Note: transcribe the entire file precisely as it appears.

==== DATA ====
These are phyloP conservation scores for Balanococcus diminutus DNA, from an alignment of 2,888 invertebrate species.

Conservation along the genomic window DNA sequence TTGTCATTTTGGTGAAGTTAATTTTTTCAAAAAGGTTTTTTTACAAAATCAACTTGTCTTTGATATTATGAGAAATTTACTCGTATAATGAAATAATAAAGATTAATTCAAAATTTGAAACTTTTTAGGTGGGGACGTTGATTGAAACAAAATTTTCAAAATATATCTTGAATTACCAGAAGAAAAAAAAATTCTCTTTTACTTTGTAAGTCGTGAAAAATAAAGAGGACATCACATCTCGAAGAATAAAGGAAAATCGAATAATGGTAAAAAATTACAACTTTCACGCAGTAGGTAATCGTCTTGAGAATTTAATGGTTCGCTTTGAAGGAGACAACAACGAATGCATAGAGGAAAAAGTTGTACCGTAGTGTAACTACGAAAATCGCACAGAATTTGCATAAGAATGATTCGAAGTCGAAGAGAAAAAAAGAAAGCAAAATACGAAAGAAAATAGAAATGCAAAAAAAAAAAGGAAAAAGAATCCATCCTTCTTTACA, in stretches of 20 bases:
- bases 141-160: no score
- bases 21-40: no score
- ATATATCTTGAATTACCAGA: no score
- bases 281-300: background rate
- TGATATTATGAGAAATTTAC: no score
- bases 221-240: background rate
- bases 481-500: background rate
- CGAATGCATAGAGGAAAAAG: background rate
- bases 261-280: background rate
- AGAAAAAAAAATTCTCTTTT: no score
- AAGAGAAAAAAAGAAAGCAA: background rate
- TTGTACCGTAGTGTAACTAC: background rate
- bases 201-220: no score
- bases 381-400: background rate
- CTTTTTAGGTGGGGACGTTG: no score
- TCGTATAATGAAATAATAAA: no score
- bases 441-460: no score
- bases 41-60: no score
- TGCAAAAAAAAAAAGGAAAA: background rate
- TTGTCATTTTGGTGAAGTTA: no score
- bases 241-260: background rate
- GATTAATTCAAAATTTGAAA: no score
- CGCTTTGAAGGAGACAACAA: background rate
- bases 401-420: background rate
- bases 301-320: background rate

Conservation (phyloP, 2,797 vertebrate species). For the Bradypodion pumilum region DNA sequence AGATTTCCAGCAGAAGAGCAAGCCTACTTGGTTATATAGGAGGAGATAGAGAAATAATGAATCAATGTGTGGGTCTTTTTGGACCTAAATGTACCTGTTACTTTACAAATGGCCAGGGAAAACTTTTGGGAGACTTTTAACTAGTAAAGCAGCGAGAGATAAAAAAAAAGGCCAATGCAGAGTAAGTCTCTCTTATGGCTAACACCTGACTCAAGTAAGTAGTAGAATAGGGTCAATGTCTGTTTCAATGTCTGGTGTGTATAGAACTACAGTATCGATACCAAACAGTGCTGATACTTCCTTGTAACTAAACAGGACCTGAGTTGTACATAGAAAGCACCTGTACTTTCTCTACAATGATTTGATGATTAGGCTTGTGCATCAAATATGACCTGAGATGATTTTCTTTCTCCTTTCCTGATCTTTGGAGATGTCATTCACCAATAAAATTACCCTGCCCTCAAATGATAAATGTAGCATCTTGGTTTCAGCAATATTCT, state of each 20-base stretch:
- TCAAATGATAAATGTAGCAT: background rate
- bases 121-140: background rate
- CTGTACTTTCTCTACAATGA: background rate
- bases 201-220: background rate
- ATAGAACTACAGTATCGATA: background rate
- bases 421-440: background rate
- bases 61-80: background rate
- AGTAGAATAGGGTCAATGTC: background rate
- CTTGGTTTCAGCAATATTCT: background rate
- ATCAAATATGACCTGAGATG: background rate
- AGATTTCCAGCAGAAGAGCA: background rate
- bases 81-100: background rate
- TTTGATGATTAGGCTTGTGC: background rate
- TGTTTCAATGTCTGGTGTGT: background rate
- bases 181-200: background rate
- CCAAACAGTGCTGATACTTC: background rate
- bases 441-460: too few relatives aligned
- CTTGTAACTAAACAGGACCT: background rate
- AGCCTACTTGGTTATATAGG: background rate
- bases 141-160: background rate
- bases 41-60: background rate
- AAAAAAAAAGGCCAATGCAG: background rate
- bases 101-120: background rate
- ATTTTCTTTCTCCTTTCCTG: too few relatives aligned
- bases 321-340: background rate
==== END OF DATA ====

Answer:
These are phyloP conservation scores for Balanococcus diminutus DNA, from an alignment of 2,888 invertebrate species.

Conservation along the genomic window DNA sequence TTGTCATTTTGGTGAAGTTAATTTTTTCAAAAAGGTTTTTTTACAAAATCAACTTGTCTTTGATATTATGAGAAATTTACTCGTATAATGAAATAATAAAGATTAATTCAAAATTTGAAACTTTTTAGGTGGGGACGTTGATTGAAACAAAATTTTCAAAATATATCTTGAATTACCAGAAGAAAAAAAAATTCTCTTTTACTTTGTAAGTCGTGAAAAATAAAGAGGACATCACATCTCGAAGAATAAAGGAAAATCGAATAATGGTAAAAAATTACAACTTTCACGCAGTAGGTAATCGTCTTGAGAATTTAATGGTTCGCTTTGAAGGAGACAACAACGAATGCATAGAGGAAAAAGTTGTACCGTAGTGTAACTACGAAAATCGCACAGAATTTGCATAAGAATGATTCGAAGTCGAAGAGAAAAAAAGAAAGCAAAATACGAAAGAAAATAGAAATGCAAAAAAAAAAAGGAAAAAGAATCCATCCTTCTTTACA, in stretches of 20 bases:
- bases 141-160: no score
- bases 21-40: no score
- ATATATCTTGAATTACCAGA: no score
- bases 281-300: background rate
- TGATATTATGAGAAATTTAC: no score
- bases 221-240: background rate
- bases 481-500: background rate
- CGAATGCATAGAGGAAAAAG: background rate
- bases 261-280: background rate
- AGAAAAAAAAATTCTCTTTT: no score
- AAGAGAAAAAAAGAAAGCAA: background rate
- TTGTACCGTAGTGTAACTAC: background rate
- bases 201-220: no score
- bases 381-400: background rate
- CTTTTTAGGTGGGGACGTTG: no score
- TCGTATAATGAAATAATAAA: no score
- bases 441-460: no score
- bases 41-60: no score
- TGCAAAAAAAAAAAGGAAAA: background rate
- TTGTCATTTTGGTGAAGTTA: no score
- bases 241-260: background rate
- GATTAATTCAAAATTTGAAA: no score
- CGCTTTGAAGGAGACAACAA: background rate
- bases 401-420: background rate
- bases 301-320: background rate

Conservation (phyloP, 2,797 vertebrate species). For the Bradypodion pumilum region DNA sequence AGATTTCCAGCAGAAGAGCAAGCCTACTTGGTTATATAGGAGGAGATAGAGAAATAATGAATCAATGTGTGGGTCTTTTTGGACCTAAATGTACCTGTTACTTTACAAATGGCCAGGGAAAACTTTTGGGAGACTTTTAACTAGTAAAGCAGCGAGAGATAAAAAAAAAGGCCAATGCAGAGTAAGTCTCTCTTATGGCTAACACCTGACTCAAGTAAGTAGTAGAATAGGGTCAATGTCTGTTTCAATGTCTGGTGTGTATAGAACTACAGTATCGATACCAAACAGTGCTGATACTTCCTTGTAACTAAACAGGACCTGAGTTGTACATAGAAAGCACCTGTACTTTCTCTACAATGATTTGATGATTAGGCTTGTGCATCAAATATGACCTGAGATGATTTTCTTTCTCCTTTCCTGATCTTTGGAGATGTCATTCACCAATAAAATTACCCTGCCCTCAAATGATAAATGTAGCATCTTGGTTTCAGCAATATTCT, state of each 20-base stretch:
- TCAAATGATAAATGTAGCAT: background rate
- bases 121-140: background rate
- CTGTACTTTCTCTACAATGA: background rate
- bases 201-220: background rate
- ATAGAACTACAGTATCGATA: background rate
- bases 421-440: background rate
- bases 61-80: background rate
- AGTAGAATAGGGTCAATGTC: background rate
- CTTGGTTTCAGCAATATTCT: background rate
- ATCAAATATGACCTGAGATG: background rate
- AGATTTCCAGCAGAAGAGCA: background rate
- bases 81-100: background rate
- TTTGATGATTAGGCTTGTGC: background rate
- TGTTTCAATGTCTGGTGTGT: background rate
- bases 181-200: background rate
- CCAAACAGTGCTGATACTTC: background rate
- bases 441-460: too few relatives aligned
- CTTGTAACTAAACAGGACCT: background rate
- AGCCTACTTGGTTATATAGG: background rate
- bases 141-160: background rate
- bases 41-60: background rate
- AAAAAAAAAGGCCAATGCAG: background rate
- bases 101-120: background rate
- ATTTTCTTTCTCCTTTCCTG: too few relatives aligned
- bases 321-340: background rate